Currently featured as part of the New Museum’s First Look: New Art Online series, Miao Ying’s “Chinternet Plus” takes on Chinese web censorship, corporate aesthetics, and propaganda with the power of .net art.
I arrived late to the opening reception of Love Me and Delete Me. The gallery is located on a community college campus in a not-very-convenient suburb outside Baltimore. By the time I found it, performance artists and noise musicians had finished their sets and were smoking outside on the otherwise deserted brutalist campus. The scene looked as if it had been plucked from a low-budget post-apocalyptic sci fi film from the 80s. It was an appropriately dystopian prelude to an exhibition about technology and isolation.
“Register to vote here,” reads a sign board in front of Smack Mellon. This sign is an unexpected sight, even for a Brooklyn non-profit art space known for its provocative shows. While art and politics frequently meet theoretically in the contemporary art world, they don’t often merge in such a blatantly practical way.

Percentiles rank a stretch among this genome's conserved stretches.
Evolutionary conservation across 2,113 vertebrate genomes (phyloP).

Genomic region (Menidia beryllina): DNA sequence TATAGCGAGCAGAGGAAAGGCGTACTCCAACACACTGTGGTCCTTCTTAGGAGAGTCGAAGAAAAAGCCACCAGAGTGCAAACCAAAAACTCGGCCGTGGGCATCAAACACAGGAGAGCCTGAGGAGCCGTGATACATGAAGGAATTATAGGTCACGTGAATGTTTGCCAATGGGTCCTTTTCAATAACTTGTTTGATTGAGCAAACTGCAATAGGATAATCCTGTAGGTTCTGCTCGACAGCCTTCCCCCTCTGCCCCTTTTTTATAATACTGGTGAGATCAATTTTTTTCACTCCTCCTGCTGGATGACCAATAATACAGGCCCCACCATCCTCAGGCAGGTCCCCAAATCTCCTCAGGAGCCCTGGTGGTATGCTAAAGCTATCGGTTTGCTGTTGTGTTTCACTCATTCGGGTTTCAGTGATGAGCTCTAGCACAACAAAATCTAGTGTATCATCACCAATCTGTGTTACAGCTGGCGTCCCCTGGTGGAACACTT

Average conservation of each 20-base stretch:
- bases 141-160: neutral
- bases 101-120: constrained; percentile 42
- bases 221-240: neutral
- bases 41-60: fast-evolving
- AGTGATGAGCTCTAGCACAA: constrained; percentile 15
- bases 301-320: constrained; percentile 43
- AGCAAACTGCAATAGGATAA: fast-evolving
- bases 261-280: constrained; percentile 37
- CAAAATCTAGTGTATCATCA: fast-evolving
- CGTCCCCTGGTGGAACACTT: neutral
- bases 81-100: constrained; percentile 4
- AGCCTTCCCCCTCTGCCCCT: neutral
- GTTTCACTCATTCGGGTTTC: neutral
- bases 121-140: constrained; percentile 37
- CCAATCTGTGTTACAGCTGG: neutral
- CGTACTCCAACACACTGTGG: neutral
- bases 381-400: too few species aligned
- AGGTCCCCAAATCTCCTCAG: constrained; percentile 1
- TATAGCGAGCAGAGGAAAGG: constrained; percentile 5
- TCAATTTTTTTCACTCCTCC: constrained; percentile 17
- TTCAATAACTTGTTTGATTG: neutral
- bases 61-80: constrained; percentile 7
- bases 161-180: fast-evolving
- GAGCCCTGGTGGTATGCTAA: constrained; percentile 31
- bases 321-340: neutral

The connection between electoral politics and art drives Smack Mellon’s current exhibition Of the people. Curated by Erin Donnelly, Of the people arrives just in time for both the Democratic and Republican national conventions this month. The timing was not lost on Donnelly who brings together a multidisciplinary group of artists from around the United States to investigate, as the press release describes, “the of-the-moment political opinions shaping the 2016 presidential race.”
For a prime example of ambitious curating standing in the way of excellent artwork, look no further than the convoluted mess of a show at the International Center for Photography’s brand new Bowery location. While I’m always up for seeing art that takes advantage of technology and addresses our weird wired world, this show is filled with wrong-headed assertions, painful hanging choices, and eyeball-straining design.